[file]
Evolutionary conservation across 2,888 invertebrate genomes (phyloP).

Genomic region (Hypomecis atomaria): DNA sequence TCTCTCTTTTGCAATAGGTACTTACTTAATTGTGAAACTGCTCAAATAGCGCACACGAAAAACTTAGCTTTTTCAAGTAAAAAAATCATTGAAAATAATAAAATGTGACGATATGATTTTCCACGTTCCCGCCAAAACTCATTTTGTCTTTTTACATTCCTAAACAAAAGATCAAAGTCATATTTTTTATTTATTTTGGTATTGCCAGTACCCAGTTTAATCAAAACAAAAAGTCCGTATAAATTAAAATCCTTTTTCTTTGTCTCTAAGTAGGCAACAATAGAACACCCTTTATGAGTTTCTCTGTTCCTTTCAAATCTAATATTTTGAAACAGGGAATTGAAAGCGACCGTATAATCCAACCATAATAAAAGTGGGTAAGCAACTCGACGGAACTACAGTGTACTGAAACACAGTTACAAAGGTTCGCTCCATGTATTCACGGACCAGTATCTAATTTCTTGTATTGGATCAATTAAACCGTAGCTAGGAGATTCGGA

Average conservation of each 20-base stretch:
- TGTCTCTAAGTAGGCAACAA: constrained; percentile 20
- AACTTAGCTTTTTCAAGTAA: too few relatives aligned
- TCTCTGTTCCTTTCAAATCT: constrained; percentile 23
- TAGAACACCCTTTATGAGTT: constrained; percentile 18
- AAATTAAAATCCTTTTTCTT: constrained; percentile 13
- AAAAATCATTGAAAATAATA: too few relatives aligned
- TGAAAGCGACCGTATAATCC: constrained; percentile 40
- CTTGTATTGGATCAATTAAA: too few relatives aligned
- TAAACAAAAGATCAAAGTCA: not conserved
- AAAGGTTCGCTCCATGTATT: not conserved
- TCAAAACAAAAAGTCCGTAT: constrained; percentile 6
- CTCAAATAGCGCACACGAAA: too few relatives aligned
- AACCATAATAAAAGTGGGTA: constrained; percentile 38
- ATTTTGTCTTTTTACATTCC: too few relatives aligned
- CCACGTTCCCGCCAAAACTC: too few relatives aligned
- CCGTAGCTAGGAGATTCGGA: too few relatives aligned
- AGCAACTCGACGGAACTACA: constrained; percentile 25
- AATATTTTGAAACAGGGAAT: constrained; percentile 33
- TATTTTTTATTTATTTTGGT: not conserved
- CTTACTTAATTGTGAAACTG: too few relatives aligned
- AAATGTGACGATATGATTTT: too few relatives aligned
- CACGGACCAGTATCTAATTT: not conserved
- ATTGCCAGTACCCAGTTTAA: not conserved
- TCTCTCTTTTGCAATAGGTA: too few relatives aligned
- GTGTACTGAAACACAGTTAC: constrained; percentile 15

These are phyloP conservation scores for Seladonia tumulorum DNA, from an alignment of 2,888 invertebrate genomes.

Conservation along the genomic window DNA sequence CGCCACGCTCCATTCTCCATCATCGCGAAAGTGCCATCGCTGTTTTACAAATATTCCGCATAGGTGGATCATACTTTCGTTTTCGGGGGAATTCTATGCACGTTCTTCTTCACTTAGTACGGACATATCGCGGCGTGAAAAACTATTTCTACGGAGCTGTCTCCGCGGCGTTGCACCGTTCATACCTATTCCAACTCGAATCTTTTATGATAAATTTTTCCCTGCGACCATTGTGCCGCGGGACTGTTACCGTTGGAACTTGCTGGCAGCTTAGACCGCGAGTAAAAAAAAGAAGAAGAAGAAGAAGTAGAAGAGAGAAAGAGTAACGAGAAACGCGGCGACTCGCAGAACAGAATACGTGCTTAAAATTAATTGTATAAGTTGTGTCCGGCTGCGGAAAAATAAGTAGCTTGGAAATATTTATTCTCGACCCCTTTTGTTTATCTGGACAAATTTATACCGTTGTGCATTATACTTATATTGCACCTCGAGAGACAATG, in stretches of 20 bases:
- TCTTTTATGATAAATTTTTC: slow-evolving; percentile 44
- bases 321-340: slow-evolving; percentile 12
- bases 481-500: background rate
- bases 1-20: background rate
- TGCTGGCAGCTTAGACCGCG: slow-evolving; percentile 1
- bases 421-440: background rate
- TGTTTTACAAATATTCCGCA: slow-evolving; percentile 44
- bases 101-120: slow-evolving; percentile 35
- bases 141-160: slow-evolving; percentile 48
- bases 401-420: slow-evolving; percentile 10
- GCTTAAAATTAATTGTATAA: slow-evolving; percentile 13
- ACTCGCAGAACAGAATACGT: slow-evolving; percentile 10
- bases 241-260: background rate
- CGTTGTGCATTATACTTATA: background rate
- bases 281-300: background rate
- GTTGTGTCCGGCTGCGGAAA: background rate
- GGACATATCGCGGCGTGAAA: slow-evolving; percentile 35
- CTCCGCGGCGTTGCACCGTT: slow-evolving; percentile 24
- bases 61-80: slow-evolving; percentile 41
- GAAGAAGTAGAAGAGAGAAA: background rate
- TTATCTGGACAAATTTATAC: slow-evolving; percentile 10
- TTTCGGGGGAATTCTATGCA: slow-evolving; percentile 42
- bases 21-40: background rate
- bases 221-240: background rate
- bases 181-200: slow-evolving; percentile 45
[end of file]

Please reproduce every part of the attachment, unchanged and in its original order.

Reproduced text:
Evolutionary conservation across 2,888 invertebrate genomes (phyloP).

Genomic region (Hypomecis atomaria): DNA sequence TCTCTCTTTTGCAATAGGTACTTACTTAATTGTGAAACTGCTCAAATAGCGCACACGAAAAACTTAGCTTTTTCAAGTAAAAAAATCATTGAAAATAATAAAATGTGACGATATGATTTTCCACGTTCCCGCCAAAACTCATTTTGTCTTTTTACATTCCTAAACAAAAGATCAAAGTCATATTTTTTATTTATTTTGGTATTGCCAGTACCCAGTTTAATCAAAACAAAAAGTCCGTATAAATTAAAATCCTTTTTCTTTGTCTCTAAGTAGGCAACAATAGAACACCCTTTATGAGTTTCTCTGTTCCTTTCAAATCTAATATTTTGAAACAGGGAATTGAAAGCGACCGTATAATCCAACCATAATAAAAGTGGGTAAGCAACTCGACGGAACTACAGTGTACTGAAACACAGTTACAAAGGTTCGCTCCATGTATTCACGGACCAGTATCTAATTTCTTGTATTGGATCAATTAAACCGTAGCTAGGAGATTCGGA

Average conservation of each 20-base stretch:
- TGTCTCTAAGTAGGCAACAA: constrained; percentile 20
- AACTTAGCTTTTTCAAGTAA: too few relatives aligned
- TCTCTGTTCCTTTCAAATCT: constrained; percentile 23
- TAGAACACCCTTTATGAGTT: constrained; percentile 18
- AAATTAAAATCCTTTTTCTT: constrained; percentile 13
- AAAAATCATTGAAAATAATA: too few relatives aligned
- TGAAAGCGACCGTATAATCC: constrained; percentile 40
- CTTGTATTGGATCAATTAAA: too few relatives aligned
- TAAACAAAAGATCAAAGTCA: not conserved
- AAAGGTTCGCTCCATGTATT: not conserved
- TCAAAACAAAAAGTCCGTAT: constrained; percentile 6
- CTCAAATAGCGCACACGAAA: too few relatives aligned
- AACCATAATAAAAGTGGGTA: constrained; percentile 38
- ATTTTGTCTTTTTACATTCC: too few relatives aligned
- CCACGTTCCCGCCAAAACTC: too few relatives aligned
- CCGTAGCTAGGAGATTCGGA: too few relatives aligned
- AGCAACTCGACGGAACTACA: constrained; percentile 25
- AATATTTTGAAACAGGGAAT: constrained; percentile 33
- TATTTTTTATTTATTTTGGT: not conserved
- CTTACTTAATTGTGAAACTG: too few relatives aligned
- AAATGTGACGATATGATTTT: too few relatives aligned
- CACGGACCAGTATCTAATTT: not conserved
- ATTGCCAGTACCCAGTTTAA: not conserved
- TCTCTCTTTTGCAATAGGTA: too few relatives aligned
- GTGTACTGAAACACAGTTAC: constrained; percentile 15

These are phyloP conservation scores for Seladonia tumulorum DNA, from an alignment of 2,888 invertebrate genomes.

Conservation along the genomic window DNA sequence CGCCACGCTCCATTCTCCATCATCGCGAAAGTGCCATCGCTGTTTTACAAATATTCCGCATAGGTGGATCATACTTTCGTTTTCGGGGGAATTCTATGCACGTTCTTCTTCACTTAGTACGGACATATCGCGGCGTGAAAAACTATTTCTACGGAGCTGTCTCCGCGGCGTTGCACCGTTCATACCTATTCCAACTCGAATCTTTTATGATAAATTTTTCCCTGCGACCATTGTGCCGCGGGACTGTTACCGTTGGAACTTGCTGGCAGCTTAGACCGCGAGTAAAAAAAAGAAGAAGAAGAAGAAGTAGAAGAGAGAAAGAGTAACGAGAAACGCGGCGACTCGCAGAACAGAATACGTGCTTAAAATTAATTGTATAAGTTGTGTCCGGCTGCGGAAAAATAAGTAGCTTGGAAATATTTATTCTCGACCCCTTTTGTTTATCTGGACAAATTTATACCGTTGTGCATTATACTTATATTGCACCTCGAGAGACAATG, in stretches of 20 bases:
- TCTTTTATGATAAATTTTTC: slow-evolving; percentile 44
- bases 321-340: slow-evolving; percentile 12
- bases 481-500: background rate
- bases 1-20: background rate
- TGCTGGCAGCTTAGACCGCG: slow-evolving; percentile 1
- bases 421-440: background rate
- TGTTTTACAAATATTCCGCA: slow-evolving; percentile 44
- bases 101-120: slow-evolving; percentile 35
- bases 141-160: slow-evolving; percentile 48
- bases 401-420: slow-evolving; percentile 10
- GCTTAAAATTAATTGTATAA: slow-evolving; percentile 13
- ACTCGCAGAACAGAATACGT: slow-evolving; percentile 10
- bases 241-260: background rate
- CGTTGTGCATTATACTTATA: background rate
- bases 281-300: background rate
- GTTGTGTCCGGCTGCGGAAA: background rate
- GGACATATCGCGGCGTGAAA: slow-evolving; percentile 35
- CTCCGCGGCGTTGCACCGTT: slow-evolving; percentile 24
- bases 61-80: slow-evolving; percentile 41
- GAAGAAGTAGAAGAGAGAAA: background rate
- TTATCTGGACAAATTTATAC: slow-evolving; percentile 10
- TTTCGGGGGAATTCTATGCA: slow-evolving; percentile 42
- bases 21-40: background rate
- bases 221-240: background rate
- bases 181-200: slow-evolving; percentile 45